This model of building a collective of individuals around a single statement has been inspired in many ways by the kind of self-organizing models that the (in this case ironically named) occupy movement(s) took on. There is less process and more experimentation, there is organic culture and vision-making toward building shared goals, as opposed to fully fleshed out and declared goals in order to build common culture. It is a very different model compared some of the models that many activists (myself included) in many movements are used to organizing within, but it is working.  To be sure, both organizing models are important ways of struggling for justice. The model we are using seems to be a good one in our process of building a broad platform for diaspora folks to get involved in ending the reality in which millions of people live under martial law without rights (ie. the occupation).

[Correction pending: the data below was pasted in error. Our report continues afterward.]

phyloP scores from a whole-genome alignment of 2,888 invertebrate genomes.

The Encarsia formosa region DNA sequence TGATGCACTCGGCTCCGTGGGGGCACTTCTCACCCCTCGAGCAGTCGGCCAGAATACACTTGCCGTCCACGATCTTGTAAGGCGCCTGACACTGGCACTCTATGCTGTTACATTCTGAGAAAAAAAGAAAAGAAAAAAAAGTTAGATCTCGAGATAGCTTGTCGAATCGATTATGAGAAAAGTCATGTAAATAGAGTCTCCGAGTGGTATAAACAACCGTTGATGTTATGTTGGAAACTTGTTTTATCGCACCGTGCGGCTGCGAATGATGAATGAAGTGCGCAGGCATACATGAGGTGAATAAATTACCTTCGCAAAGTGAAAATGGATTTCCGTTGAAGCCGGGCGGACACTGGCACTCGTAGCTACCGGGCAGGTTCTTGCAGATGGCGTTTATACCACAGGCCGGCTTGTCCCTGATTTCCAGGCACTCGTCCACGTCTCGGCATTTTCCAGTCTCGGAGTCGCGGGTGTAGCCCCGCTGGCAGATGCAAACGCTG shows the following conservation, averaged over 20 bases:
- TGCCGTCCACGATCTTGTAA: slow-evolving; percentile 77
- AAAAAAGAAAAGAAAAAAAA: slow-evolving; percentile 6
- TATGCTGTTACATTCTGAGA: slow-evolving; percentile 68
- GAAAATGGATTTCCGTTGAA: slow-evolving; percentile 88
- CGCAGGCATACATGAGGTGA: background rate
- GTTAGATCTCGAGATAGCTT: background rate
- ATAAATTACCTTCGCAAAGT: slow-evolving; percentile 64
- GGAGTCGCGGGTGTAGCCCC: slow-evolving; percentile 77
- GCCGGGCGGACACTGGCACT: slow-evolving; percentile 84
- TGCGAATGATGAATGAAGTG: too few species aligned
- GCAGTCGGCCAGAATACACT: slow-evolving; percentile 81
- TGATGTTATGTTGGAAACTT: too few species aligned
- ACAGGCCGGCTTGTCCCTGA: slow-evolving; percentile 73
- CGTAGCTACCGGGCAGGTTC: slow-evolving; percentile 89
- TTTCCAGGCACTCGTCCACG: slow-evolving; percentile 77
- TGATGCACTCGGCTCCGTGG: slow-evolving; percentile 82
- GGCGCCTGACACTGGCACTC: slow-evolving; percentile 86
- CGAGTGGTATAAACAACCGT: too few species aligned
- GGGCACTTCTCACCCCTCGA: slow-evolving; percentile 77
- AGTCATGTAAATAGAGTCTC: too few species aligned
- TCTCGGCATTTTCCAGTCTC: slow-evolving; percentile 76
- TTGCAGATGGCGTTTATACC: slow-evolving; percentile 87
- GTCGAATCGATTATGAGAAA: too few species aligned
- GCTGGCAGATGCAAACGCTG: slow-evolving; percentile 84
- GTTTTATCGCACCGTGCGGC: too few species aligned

There may be others in ATL with other opinions, but again the collective comes together around a particular statement that leaves much to the culture, analysis, strategy, and visions of the members of the collective, but it is not a fully blank slate. After all, we know we are unequivocally committed to ending the occupation and focused on building the diaspora angle of resistance.


A. Daniel Roth is an educator and journalist living in South Tel Aviv. You can find more of his writing and photography at allthesedays.org and follow him on twitter @adanielroth.

4 Responses to “All That’s Left”

  1. Is it true that a very prominent member in ATL was charged with abusing a former spouse? I understand accusations were voiced in the Israeli web but he refuses to adress them publicly


    interested party · April 5th, 2014 at 4:11 pm